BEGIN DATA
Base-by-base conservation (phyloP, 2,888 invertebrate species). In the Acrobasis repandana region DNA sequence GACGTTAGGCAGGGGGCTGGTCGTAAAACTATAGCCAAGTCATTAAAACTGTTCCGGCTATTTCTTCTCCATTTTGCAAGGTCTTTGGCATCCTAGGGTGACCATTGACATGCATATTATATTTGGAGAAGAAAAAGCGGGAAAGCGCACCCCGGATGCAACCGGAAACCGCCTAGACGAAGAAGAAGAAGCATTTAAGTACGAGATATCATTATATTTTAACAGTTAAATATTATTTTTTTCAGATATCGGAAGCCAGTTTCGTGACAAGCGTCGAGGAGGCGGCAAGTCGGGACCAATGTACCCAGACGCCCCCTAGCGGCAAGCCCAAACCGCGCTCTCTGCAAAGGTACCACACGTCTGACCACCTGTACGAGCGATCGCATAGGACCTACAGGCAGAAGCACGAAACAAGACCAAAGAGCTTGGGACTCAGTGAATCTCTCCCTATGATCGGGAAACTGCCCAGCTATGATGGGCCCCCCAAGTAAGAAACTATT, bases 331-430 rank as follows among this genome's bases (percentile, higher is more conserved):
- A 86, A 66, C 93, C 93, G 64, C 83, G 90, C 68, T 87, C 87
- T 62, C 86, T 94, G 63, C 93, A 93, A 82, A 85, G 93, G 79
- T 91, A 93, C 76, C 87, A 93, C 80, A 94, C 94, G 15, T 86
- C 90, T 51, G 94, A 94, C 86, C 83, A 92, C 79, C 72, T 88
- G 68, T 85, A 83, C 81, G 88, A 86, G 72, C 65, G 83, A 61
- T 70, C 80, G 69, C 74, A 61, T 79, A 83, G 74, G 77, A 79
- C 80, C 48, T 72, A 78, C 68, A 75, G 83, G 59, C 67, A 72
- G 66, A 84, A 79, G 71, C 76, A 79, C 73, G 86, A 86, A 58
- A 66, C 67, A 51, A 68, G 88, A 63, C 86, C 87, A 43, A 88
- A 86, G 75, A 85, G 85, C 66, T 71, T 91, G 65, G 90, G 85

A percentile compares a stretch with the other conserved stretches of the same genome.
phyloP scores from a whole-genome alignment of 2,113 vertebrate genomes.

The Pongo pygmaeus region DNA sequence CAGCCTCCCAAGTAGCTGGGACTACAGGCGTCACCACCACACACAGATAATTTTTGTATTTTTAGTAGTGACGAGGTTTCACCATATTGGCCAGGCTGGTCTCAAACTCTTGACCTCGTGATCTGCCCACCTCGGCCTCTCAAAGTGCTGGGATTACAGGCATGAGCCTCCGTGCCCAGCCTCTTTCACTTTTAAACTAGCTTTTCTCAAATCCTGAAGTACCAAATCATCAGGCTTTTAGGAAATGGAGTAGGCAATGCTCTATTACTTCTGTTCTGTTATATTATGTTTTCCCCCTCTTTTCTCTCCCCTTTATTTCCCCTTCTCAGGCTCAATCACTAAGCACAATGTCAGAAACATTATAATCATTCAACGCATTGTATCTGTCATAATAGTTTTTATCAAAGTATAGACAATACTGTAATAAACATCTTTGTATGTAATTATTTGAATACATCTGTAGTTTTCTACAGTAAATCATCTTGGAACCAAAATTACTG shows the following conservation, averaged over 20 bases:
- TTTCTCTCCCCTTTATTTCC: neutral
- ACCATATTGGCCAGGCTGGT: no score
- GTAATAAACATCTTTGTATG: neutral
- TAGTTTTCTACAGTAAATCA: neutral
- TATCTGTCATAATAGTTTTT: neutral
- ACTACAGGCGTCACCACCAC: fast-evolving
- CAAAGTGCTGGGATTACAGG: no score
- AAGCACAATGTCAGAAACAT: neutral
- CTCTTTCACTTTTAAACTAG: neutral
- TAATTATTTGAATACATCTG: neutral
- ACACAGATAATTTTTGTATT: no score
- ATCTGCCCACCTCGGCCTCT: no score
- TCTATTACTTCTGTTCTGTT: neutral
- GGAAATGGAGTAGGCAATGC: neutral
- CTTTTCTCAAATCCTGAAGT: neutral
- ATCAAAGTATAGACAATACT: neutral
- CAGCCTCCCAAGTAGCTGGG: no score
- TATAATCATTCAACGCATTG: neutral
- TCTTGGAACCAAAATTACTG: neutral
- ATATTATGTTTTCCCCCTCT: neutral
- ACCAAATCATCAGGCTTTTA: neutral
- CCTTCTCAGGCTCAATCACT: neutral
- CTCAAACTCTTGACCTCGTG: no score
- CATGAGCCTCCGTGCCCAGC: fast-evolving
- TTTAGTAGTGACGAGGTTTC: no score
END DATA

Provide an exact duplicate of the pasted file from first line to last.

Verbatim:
Base-by-base conservation (phyloP, 2,888 invertebrate species). In the Acrobasis repandana region DNA sequence GACGTTAGGCAGGGGGCTGGTCGTAAAACTATAGCCAAGTCATTAAAACTGTTCCGGCTATTTCTTCTCCATTTTGCAAGGTCTTTGGCATCCTAGGGTGACCATTGACATGCATATTATATTTGGAGAAGAAAAAGCGGGAAAGCGCACCCCGGATGCAACCGGAAACCGCCTAGACGAAGAAGAAGAAGCATTTAAGTACGAGATATCATTATATTTTAACAGTTAAATATTATTTTTTTCAGATATCGGAAGCCAGTTTCGTGACAAGCGTCGAGGAGGCGGCAAGTCGGGACCAATGTACCCAGACGCCCCCTAGCGGCAAGCCCAAACCGCGCTCTCTGCAAAGGTACCACACGTCTGACCACCTGTACGAGCGATCGCATAGGACCTACAGGCAGAAGCACGAAACAAGACCAAAGAGCTTGGGACTCAGTGAATCTCTCCCTATGATCGGGAAACTGCCCAGCTATGATGGGCCCCCCAAGTAAGAAACTATT, bases 331-430 rank as follows among this genome's bases (percentile, higher is more conserved):
- A 86, A 66, C 93, C 93, G 64, C 83, G 90, C 68, T 87, C 87
- T 62, C 86, T 94, G 63, C 93, A 93, A 82, A 85, G 93, G 79
- T 91, A 93, C 76, C 87, A 93, C 80, A 94, C 94, G 15, T 86
- C 90, T 51, G 94, A 94, C 86, C 83, A 92, C 79, C 72, T 88
- G 68, T 85, A 83, C 81, G 88, A 86, G 72, C 65, G 83, A 61
- T 70, C 80, G 69, C 74, A 61, T 79, A 83, G 74, G 77, A 79
- C 80, C 48, T 72, A 78, C 68, A 75, G 83, G 59, C 67, A 72
- G 66, A 84, A 79, G 71, C 76, A 79, C 73, G 86, A 86, A 58
- A 66, C 67, A 51, A 68, G 88, A 63, C 86, C 87, A 43, A 88
- A 86, G 75, A 85, G 85, C 66, T 71, T 91, G 65, G 90, G 85

A percentile compares a stretch with the other conserved stretches of the same genome.
phyloP scores from a whole-genome alignment of 2,113 vertebrate genomes.

The Pongo pygmaeus region DNA sequence CAGCCTCCCAAGTAGCTGGGACTACAGGCGTCACCACCACACACAGATAATTTTTGTATTTTTAGTAGTGACGAGGTTTCACCATATTGGCCAGGCTGGTCTCAAACTCTTGACCTCGTGATCTGCCCACCTCGGCCTCTCAAAGTGCTGGGATTACAGGCATGAGCCTCCGTGCCCAGCCTCTTTCACTTTTAAACTAGCTTTTCTCAAATCCTGAAGTACCAAATCATCAGGCTTTTAGGAAATGGAGTAGGCAATGCTCTATTACTTCTGTTCTGTTATATTATGTTTTCCCCCTCTTTTCTCTCCCCTTTATTTCCCCTTCTCAGGCTCAATCACTAAGCACAATGTCAGAAACATTATAATCATTCAACGCATTGTATCTGTCATAATAGTTTTTATCAAAGTATAGACAATACTGTAATAAACATCTTTGTATGTAATTATTTGAATACATCTGTAGTTTTCTACAGTAAATCATCTTGGAACCAAAATTACTG shows the following conservation, averaged over 20 bases:
- TTTCTCTCCCCTTTATTTCC: neutral
- ACCATATTGGCCAGGCTGGT: no score
- GTAATAAACATCTTTGTATG: neutral
- TAGTTTTCTACAGTAAATCA: neutral
- TATCTGTCATAATAGTTTTT: neutral
- ACTACAGGCGTCACCACCAC: fast-evolving
- CAAAGTGCTGGGATTACAGG: no score
- AAGCACAATGTCAGAAACAT: neutral
- CTCTTTCACTTTTAAACTAG: neutral
- TAATTATTTGAATACATCTG: neutral
- ACACAGATAATTTTTGTATT: no score
- ATCTGCCCACCTCGGCCTCT: no score
- TCTATTACTTCTGTTCTGTT: neutral
- GGAAATGGAGTAGGCAATGC: neutral
- CTTTTCTCAAATCCTGAAGT: neutral
- ATCAAAGTATAGACAATACT: neutral
- CAGCCTCCCAAGTAGCTGGG: no score
- TATAATCATTCAACGCATTG: neutral
- TCTTGGAACCAAAATTACTG: neutral
- ATATTATGTTTTCCCCCTCT: neutral
- ACCAAATCATCAGGCTTTTA: neutral
- CCTTCTCAGGCTCAATCACT: neutral
- CTCAAACTCTTGACCTCGTG: no score
- CATGAGCCTCCGTGCCCAGC: fast-evolving
- TTTAGTAGTGACGAGGTTTC: no score